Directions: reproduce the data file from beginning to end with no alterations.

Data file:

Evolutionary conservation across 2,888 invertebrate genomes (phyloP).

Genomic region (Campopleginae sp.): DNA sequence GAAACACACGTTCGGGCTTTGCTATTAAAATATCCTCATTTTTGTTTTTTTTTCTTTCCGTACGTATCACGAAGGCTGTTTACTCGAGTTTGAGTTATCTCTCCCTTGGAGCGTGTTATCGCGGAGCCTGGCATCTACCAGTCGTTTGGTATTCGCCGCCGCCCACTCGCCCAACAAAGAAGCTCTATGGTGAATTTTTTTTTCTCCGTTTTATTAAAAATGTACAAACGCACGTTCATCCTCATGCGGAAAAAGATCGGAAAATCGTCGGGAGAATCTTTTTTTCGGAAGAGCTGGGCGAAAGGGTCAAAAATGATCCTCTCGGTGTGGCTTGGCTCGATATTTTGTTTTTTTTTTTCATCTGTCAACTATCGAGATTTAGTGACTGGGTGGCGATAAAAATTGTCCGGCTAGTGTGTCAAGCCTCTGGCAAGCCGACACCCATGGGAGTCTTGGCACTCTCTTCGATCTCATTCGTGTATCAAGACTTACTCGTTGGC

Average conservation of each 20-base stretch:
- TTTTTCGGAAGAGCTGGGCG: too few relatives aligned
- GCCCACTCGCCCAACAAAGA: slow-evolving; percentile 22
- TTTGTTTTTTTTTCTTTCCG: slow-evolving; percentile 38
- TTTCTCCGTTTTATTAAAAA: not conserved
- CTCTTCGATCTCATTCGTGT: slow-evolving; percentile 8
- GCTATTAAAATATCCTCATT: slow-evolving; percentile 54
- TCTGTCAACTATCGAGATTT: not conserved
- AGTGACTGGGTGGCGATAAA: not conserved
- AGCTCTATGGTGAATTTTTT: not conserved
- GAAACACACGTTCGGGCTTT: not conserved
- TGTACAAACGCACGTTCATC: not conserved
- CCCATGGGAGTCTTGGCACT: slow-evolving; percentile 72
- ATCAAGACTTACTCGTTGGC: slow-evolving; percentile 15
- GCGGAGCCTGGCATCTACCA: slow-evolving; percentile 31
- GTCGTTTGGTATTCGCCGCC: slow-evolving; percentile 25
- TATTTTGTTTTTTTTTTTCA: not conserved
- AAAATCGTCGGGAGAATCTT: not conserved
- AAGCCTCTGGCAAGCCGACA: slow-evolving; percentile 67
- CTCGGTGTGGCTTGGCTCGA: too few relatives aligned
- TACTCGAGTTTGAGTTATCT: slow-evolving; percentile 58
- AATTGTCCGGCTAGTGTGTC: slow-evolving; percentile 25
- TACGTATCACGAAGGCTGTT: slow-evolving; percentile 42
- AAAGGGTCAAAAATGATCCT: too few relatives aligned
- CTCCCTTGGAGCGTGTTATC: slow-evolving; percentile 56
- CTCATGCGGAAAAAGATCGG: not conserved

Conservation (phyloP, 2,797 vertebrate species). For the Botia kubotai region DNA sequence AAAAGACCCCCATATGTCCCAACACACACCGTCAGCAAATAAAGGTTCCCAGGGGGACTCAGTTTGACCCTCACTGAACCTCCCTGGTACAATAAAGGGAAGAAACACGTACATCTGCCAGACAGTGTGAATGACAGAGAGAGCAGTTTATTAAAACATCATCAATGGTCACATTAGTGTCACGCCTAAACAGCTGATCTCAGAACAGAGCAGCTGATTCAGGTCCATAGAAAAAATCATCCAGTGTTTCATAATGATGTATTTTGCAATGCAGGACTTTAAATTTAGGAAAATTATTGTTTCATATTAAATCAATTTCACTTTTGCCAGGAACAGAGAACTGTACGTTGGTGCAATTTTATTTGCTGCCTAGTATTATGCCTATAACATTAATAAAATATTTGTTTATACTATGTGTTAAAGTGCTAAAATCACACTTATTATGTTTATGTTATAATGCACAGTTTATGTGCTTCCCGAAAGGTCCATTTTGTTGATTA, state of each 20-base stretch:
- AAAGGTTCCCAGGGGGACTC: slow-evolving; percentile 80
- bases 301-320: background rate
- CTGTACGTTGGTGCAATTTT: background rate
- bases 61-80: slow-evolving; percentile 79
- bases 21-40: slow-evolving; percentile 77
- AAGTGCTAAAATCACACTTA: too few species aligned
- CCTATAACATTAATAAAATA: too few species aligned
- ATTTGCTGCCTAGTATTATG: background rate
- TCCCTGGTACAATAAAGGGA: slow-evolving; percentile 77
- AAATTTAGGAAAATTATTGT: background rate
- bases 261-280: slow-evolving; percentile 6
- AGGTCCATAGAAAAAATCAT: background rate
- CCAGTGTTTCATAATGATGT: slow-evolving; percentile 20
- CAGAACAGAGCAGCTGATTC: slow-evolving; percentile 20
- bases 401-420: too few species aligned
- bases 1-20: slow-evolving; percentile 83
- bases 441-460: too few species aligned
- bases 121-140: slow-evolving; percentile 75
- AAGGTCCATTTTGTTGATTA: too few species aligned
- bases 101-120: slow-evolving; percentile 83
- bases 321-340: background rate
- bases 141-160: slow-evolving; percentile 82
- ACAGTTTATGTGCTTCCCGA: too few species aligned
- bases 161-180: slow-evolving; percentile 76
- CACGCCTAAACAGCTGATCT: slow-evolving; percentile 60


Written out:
Evolutionary conservation across 2,888 invertebrate genomes (phyloP).

Genomic region (Campopleginae sp.): DNA sequence GAAACACACGTTCGGGCTTTGCTATTAAAATATCCTCATTTTTGTTTTTTTTTCTTTCCGTACGTATCACGAAGGCTGTTTACTCGAGTTTGAGTTATCTCTCCCTTGGAGCGTGTTATCGCGGAGCCTGGCATCTACCAGTCGTTTGGTATTCGCCGCCGCCCACTCGCCCAACAAAGAAGCTCTATGGTGAATTTTTTTTTCTCCGTTTTATTAAAAATGTACAAACGCACGTTCATCCTCATGCGGAAAAAGATCGGAAAATCGTCGGGAGAATCTTTTTTTCGGAAGAGCTGGGCGAAAGGGTCAAAAATGATCCTCTCGGTGTGGCTTGGCTCGATATTTTGTTTTTTTTTTTCATCTGTCAACTATCGAGATTTAGTGACTGGGTGGCGATAAAAATTGTCCGGCTAGTGTGTCAAGCCTCTGGCAAGCCGACACCCATGGGAGTCTTGGCACTCTCTTCGATCTCATTCGTGTATCAAGACTTACTCGTTGGC

Average conservation of each 20-base stretch:
- TTTTTCGGAAGAGCTGGGCG: too few relatives aligned
- GCCCACTCGCCCAACAAAGA: slow-evolving; percentile 22
- TTTGTTTTTTTTTCTTTCCG: slow-evolving; percentile 38
- TTTCTCCGTTTTATTAAAAA: not conserved
- CTCTTCGATCTCATTCGTGT: slow-evolving; percentile 8
- GCTATTAAAATATCCTCATT: slow-evolving; percentile 54
- TCTGTCAACTATCGAGATTT: not conserved
- AGTGACTGGGTGGCGATAAA: not conserved
- AGCTCTATGGTGAATTTTTT: not conserved
- GAAACACACGTTCGGGCTTT: not conserved
- TGTACAAACGCACGTTCATC: not conserved
- CCCATGGGAGTCTTGGCACT: slow-evolving; percentile 72
- ATCAAGACTTACTCGTTGGC: slow-evolving; percentile 15
- GCGGAGCCTGGCATCTACCA: slow-evolving; percentile 31
- GTCGTTTGGTATTCGCCGCC: slow-evolving; percentile 25
- TATTTTGTTTTTTTTTTTCA: not conserved
- AAAATCGTCGGGAGAATCTT: not conserved
- AAGCCTCTGGCAAGCCGACA: slow-evolving; percentile 67
- CTCGGTGTGGCTTGGCTCGA: too few relatives aligned
- TACTCGAGTTTGAGTTATCT: slow-evolving; percentile 58
- AATTGTCCGGCTAGTGTGTC: slow-evolving; percentile 25
- TACGTATCACGAAGGCTGTT: slow-evolving; percentile 42
- AAAGGGTCAAAAATGATCCT: too few relatives aligned
- CTCCCTTGGAGCGTGTTATC: slow-evolving; percentile 56
- CTCATGCGGAAAAAGATCGG: not conserved

Conservation (phyloP, 2,797 vertebrate species). For the Botia kubotai region DNA sequence AAAAGACCCCCATATGTCCCAACACACACCGTCAGCAAATAAAGGTTCCCAGGGGGACTCAGTTTGACCCTCACTGAACCTCCCTGGTACAATAAAGGGAAGAAACACGTACATCTGCCAGACAGTGTGAATGACAGAGAGAGCAGTTTATTAAAACATCATCAATGGTCACATTAGTGTCACGCCTAAACAGCTGATCTCAGAACAGAGCAGCTGATTCAGGTCCATAGAAAAAATCATCCAGTGTTTCATAATGATGTATTTTGCAATGCAGGACTTTAAATTTAGGAAAATTATTGTTTCATATTAAATCAATTTCACTTTTGCCAGGAACAGAGAACTGTACGTTGGTGCAATTTTATTTGCTGCCTAGTATTATGCCTATAACATTAATAAAATATTTGTTTATACTATGTGTTAAAGTGCTAAAATCACACTTATTATGTTTATGTTATAATGCACAGTTTATGTGCTTCCCGAAAGGTCCATTTTGTTGATTA, state of each 20-base stretch:
- AAAGGTTCCCAGGGGGACTC: slow-evolving; percentile 80
- bases 301-320: background rate
- CTGTACGTTGGTGCAATTTT: background rate
- bases 61-80: slow-evolving; percentile 79
- bases 21-40: slow-evolving; percentile 77
- AAGTGCTAAAATCACACTTA: too few species aligned
- CCTATAACATTAATAAAATA: too few species aligned
- ATTTGCTGCCTAGTATTATG: background rate
- TCCCTGGTACAATAAAGGGA: slow-evolving; percentile 77
- AAATTTAGGAAAATTATTGT: background rate
- bases 261-280: slow-evolving; percentile 6
- AGGTCCATAGAAAAAATCAT: background rate
- CCAGTGTTTCATAATGATGT: slow-evolving; percentile 20
- CAGAACAGAGCAGCTGATTC: slow-evolving; percentile 20
- bases 401-420: too few species aligned
- bases 1-20: slow-evolving; percentile 83
- bases 441-460: too few species aligned
- bases 121-140: slow-evolving; percentile 75
- AAGGTCCATTTTGTTGATTA: too few species aligned
- bases 101-120: slow-evolving; percentile 83
- bases 321-340: background rate
- bases 141-160: slow-evolving; percentile 82
- ACAGTTTATGTGCTTCCCGA: too few species aligned
- bases 161-180: slow-evolving; percentile 76
- CACGCCTAAACAGCTGATCT: slow-evolving; percentile 60